Charles grew up in the island nation’s Western Province with his mother. Despite limited job and education opportunities, he stayed there during The Tensions (1998 to 2003), a period of ethnic conflict largely between militants from Malaitan and Guadalcanal provinces. As a part-Malaitan, Charles knew it would be unsafe to travel.
When the conflict eased, Charles moved to Honiara at age 15 for his final years of high school. He then went to a vocational school in Malaita, where his father lived, for two years before returning to Western Province to complete his practical placement in carpentry.
While some Solomon Island schools provide meals for students, the vocational school only offered lunch. With no money to buy food to fill in the gaps, Charles was constantly hungry and found it difficult to concentrate.
“I didn’t finish vocational school because I was always hungry,” he said. “In the morning we didn’t have breakfast, we only had lunch. I didn’t have money to buy anything. That’s why I got fed up.”
Now he was a dropout, like many of his friends.
For three years, Charles stayed at his father’s village “hanging around.” Eventually he returned to Honiara to work for a relative, but when the job finished, he became another of the many unemployed Solomon Island youth looking for work in the capital.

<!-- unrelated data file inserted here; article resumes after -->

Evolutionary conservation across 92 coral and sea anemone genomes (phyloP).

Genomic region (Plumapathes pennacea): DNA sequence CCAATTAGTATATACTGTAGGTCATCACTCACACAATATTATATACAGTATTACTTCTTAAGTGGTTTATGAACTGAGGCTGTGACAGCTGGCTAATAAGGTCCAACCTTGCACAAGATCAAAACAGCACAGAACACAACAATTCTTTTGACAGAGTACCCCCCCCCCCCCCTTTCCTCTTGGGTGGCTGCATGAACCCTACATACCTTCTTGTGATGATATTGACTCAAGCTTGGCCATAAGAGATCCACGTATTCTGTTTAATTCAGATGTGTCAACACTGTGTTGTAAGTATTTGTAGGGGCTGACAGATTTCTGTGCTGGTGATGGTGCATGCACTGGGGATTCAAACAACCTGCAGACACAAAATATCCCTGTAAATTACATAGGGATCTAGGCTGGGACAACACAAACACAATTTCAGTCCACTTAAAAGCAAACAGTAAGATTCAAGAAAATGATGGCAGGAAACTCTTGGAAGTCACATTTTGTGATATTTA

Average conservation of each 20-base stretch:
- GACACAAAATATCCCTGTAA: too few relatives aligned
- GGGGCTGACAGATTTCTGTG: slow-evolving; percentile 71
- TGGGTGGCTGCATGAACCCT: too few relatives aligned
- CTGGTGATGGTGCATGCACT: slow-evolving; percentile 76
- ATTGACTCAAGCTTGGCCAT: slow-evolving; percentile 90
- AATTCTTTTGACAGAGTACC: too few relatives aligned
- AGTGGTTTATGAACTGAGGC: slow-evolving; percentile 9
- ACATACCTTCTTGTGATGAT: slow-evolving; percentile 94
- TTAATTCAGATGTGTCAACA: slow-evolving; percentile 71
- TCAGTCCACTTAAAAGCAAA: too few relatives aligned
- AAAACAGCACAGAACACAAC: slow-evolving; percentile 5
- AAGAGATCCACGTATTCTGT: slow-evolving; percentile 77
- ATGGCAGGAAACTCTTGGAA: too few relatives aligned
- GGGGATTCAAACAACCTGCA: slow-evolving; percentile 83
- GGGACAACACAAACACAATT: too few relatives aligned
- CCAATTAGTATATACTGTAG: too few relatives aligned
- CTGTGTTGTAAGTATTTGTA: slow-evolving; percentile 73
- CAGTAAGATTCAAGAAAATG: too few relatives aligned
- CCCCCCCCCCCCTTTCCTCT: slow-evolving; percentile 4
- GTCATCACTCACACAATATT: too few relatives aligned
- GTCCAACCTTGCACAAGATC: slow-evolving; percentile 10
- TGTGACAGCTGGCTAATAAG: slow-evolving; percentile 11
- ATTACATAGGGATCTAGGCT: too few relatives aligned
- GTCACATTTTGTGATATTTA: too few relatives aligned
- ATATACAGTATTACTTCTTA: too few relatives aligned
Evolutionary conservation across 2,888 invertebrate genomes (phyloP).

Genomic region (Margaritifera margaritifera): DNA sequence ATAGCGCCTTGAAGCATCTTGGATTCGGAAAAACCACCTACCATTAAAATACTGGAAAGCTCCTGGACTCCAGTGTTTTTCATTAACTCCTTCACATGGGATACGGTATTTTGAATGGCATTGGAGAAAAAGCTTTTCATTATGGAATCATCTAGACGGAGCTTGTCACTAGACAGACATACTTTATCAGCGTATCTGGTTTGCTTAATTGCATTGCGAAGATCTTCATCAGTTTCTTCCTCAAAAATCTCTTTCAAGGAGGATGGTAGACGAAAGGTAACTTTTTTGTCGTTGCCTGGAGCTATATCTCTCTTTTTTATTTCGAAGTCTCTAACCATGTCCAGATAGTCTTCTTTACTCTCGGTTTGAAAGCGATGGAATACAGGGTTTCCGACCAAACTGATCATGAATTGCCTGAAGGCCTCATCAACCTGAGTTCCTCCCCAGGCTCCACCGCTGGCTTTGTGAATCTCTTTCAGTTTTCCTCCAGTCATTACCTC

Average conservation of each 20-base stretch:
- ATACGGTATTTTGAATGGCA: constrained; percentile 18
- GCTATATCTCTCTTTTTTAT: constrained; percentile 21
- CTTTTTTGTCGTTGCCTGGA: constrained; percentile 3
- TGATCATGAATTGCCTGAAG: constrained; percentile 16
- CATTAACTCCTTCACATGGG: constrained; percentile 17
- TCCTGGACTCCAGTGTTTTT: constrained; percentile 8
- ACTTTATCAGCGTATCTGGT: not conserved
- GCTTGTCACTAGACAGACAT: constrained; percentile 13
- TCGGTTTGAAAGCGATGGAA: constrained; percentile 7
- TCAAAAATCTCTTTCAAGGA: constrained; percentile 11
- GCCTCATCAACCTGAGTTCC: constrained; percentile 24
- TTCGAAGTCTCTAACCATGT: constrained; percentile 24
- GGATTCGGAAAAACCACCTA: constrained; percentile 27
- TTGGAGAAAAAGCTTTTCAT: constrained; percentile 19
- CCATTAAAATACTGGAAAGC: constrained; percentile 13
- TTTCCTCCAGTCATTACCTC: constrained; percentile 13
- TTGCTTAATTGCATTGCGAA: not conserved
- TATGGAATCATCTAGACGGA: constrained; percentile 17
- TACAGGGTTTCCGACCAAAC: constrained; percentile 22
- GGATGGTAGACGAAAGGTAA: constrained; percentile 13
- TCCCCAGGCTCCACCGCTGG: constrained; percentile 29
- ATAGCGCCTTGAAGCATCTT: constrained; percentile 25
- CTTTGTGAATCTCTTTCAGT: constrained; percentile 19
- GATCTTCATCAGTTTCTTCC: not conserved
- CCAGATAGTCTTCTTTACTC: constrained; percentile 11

To Charles, the key is to get a job and some money.
“If we work, then I think our ways would change,” he said. “We’d stop drinking or hanging out with friends. We’d be more focused on the job. I’m interested in a job like a prison warder. Like a job that’s suitable to someone like me with my education background. I’ve applied to a factory that produces beer and [applied to become] a prison warder.”
However, nothing has come through for Charles yet.
“It’s hard to find a job because of competition,” he said. “Where there are jobs, you need a qualification to get hired. Some of my friends with qualification are still looking for work.”
He continued: “I am worried about it because I don’t have a job and I think about my future. What if I just stay like this?”